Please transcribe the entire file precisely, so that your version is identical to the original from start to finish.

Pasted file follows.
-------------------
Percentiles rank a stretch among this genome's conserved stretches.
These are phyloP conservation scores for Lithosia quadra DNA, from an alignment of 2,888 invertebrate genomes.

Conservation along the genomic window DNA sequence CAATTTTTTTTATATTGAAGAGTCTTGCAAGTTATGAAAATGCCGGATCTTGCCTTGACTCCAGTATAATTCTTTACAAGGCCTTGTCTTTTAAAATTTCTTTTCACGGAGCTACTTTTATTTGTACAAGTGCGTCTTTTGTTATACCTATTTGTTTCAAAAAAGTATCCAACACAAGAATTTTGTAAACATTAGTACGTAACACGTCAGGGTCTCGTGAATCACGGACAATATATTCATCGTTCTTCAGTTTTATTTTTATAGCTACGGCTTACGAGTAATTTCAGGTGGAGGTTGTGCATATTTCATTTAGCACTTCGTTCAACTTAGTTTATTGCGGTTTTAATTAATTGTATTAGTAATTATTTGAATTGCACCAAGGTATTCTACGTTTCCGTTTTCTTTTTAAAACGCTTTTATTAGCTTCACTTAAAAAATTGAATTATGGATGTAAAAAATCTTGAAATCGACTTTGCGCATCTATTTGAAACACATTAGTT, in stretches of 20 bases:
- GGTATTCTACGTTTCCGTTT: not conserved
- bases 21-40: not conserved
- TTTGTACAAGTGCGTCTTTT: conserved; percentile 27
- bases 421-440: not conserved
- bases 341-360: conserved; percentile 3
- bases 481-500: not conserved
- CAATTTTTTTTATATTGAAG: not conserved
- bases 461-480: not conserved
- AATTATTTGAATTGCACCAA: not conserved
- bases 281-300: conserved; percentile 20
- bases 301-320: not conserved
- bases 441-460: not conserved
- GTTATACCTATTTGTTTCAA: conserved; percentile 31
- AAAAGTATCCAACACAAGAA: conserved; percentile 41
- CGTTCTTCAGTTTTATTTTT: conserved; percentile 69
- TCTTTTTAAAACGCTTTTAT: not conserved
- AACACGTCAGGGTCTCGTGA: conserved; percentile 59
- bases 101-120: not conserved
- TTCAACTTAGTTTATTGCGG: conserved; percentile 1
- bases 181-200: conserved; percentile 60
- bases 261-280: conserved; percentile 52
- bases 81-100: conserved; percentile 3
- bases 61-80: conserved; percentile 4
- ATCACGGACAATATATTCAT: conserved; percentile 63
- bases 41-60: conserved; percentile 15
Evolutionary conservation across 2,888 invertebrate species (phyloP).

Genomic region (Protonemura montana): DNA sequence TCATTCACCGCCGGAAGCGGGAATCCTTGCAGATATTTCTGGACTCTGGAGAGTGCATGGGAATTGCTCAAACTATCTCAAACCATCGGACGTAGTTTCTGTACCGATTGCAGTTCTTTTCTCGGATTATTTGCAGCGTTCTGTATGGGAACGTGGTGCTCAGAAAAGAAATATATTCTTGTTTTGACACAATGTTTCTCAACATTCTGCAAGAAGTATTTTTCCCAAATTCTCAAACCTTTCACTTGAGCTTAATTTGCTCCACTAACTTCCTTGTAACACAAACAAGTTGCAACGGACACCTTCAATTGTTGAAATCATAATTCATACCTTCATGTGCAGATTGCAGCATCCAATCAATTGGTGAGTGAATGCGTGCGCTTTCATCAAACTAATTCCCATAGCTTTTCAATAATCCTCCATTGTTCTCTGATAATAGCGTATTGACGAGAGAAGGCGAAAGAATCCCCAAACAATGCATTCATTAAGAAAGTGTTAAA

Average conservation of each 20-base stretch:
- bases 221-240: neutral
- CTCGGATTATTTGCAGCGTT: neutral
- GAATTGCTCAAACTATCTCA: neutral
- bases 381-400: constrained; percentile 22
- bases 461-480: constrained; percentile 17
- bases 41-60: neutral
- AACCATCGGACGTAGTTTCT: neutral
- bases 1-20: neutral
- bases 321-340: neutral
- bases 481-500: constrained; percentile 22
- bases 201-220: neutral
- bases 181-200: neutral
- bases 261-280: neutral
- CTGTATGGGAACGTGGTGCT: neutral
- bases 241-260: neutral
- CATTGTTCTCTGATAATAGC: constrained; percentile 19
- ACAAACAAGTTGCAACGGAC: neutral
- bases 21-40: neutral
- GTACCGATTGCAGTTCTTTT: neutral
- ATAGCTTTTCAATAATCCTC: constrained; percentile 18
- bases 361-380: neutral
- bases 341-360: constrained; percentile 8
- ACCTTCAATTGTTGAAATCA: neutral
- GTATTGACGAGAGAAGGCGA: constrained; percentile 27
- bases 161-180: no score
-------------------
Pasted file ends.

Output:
Percentiles rank a stretch among this genome's conserved stretches.
These are phyloP conservation scores for Lithosia quadra DNA, from an alignment of 2,888 invertebrate genomes.

Conservation along the genomic window DNA sequence CAATTTTTTTTATATTGAAGAGTCTTGCAAGTTATGAAAATGCCGGATCTTGCCTTGACTCCAGTATAATTCTTTACAAGGCCTTGTCTTTTAAAATTTCTTTTCACGGAGCTACTTTTATTTGTACAAGTGCGTCTTTTGTTATACCTATTTGTTTCAAAAAAGTATCCAACACAAGAATTTTGTAAACATTAGTACGTAACACGTCAGGGTCTCGTGAATCACGGACAATATATTCATCGTTCTTCAGTTTTATTTTTATAGCTACGGCTTACGAGTAATTTCAGGTGGAGGTTGTGCATATTTCATTTAGCACTTCGTTCAACTTAGTTTATTGCGGTTTTAATTAATTGTATTAGTAATTATTTGAATTGCACCAAGGTATTCTACGTTTCCGTTTTCTTTTTAAAACGCTTTTATTAGCTTCACTTAAAAAATTGAATTATGGATGTAAAAAATCTTGAAATCGACTTTGCGCATCTATTTGAAACACATTAGTT, in stretches of 20 bases:
- GGTATTCTACGTTTCCGTTT: not conserved
- bases 21-40: not conserved
- TTTGTACAAGTGCGTCTTTT: conserved; percentile 27
- bases 421-440: not conserved
- bases 341-360: conserved; percentile 3
- bases 481-500: not conserved
- CAATTTTTTTTATATTGAAG: not conserved
- bases 461-480: not conserved
- AATTATTTGAATTGCACCAA: not conserved
- bases 281-300: conserved; percentile 20
- bases 301-320: not conserved
- bases 441-460: not conserved
- GTTATACCTATTTGTTTCAA: conserved; percentile 31
- AAAAGTATCCAACACAAGAA: conserved; percentile 41
- CGTTCTTCAGTTTTATTTTT: conserved; percentile 69
- TCTTTTTAAAACGCTTTTAT: not conserved
- AACACGTCAGGGTCTCGTGA: conserved; percentile 59
- bases 101-120: not conserved
- TTCAACTTAGTTTATTGCGG: conserved; percentile 1
- bases 181-200: conserved; percentile 60
- bases 261-280: conserved; percentile 52
- bases 81-100: conserved; percentile 3
- bases 61-80: conserved; percentile 4
- ATCACGGACAATATATTCAT: conserved; percentile 63
- bases 41-60: conserved; percentile 15
Evolutionary conservation across 2,888 invertebrate species (phyloP).

Genomic region (Protonemura montana): DNA sequence TCATTCACCGCCGGAAGCGGGAATCCTTGCAGATATTTCTGGACTCTGGAGAGTGCATGGGAATTGCTCAAACTATCTCAAACCATCGGACGTAGTTTCTGTACCGATTGCAGTTCTTTTCTCGGATTATTTGCAGCGTTCTGTATGGGAACGTGGTGCTCAGAAAAGAAATATATTCTTGTTTTGACACAATGTTTCTCAACATTCTGCAAGAAGTATTTTTCCCAAATTCTCAAACCTTTCACTTGAGCTTAATTTGCTCCACTAACTTCCTTGTAACACAAACAAGTTGCAACGGACACCTTCAATTGTTGAAATCATAATTCATACCTTCATGTGCAGATTGCAGCATCCAATCAATTGGTGAGTGAATGCGTGCGCTTTCATCAAACTAATTCCCATAGCTTTTCAATAATCCTCCATTGTTCTCTGATAATAGCGTATTGACGAGAGAAGGCGAAAGAATCCCCAAACAATGCATTCATTAAGAAAGTGTTAAA

Average conservation of each 20-base stretch:
- bases 221-240: neutral
- CTCGGATTATTTGCAGCGTT: neutral
- GAATTGCTCAAACTATCTCA: neutral
- bases 381-400: constrained; percentile 22
- bases 461-480: constrained; percentile 17
- bases 41-60: neutral
- AACCATCGGACGTAGTTTCT: neutral
- bases 1-20: neutral
- bases 321-340: neutral
- bases 481-500: constrained; percentile 22
- bases 201-220: neutral
- bases 181-200: neutral
- bases 261-280: neutral
- CTGTATGGGAACGTGGTGCT: neutral
- bases 241-260: neutral
- CATTGTTCTCTGATAATAGC: constrained; percentile 19
- ACAAACAAGTTGCAACGGAC: neutral
- bases 21-40: neutral
- GTACCGATTGCAGTTCTTTT: neutral
- ATAGCTTTTCAATAATCCTC: constrained; percentile 18
- bases 361-380: neutral
- bases 341-360: constrained; percentile 8
- ACCTTCAATTGTTGAAATCA: neutral
- GTATTGACGAGAGAAGGCGA: constrained; percentile 27
- bases 161-180: no score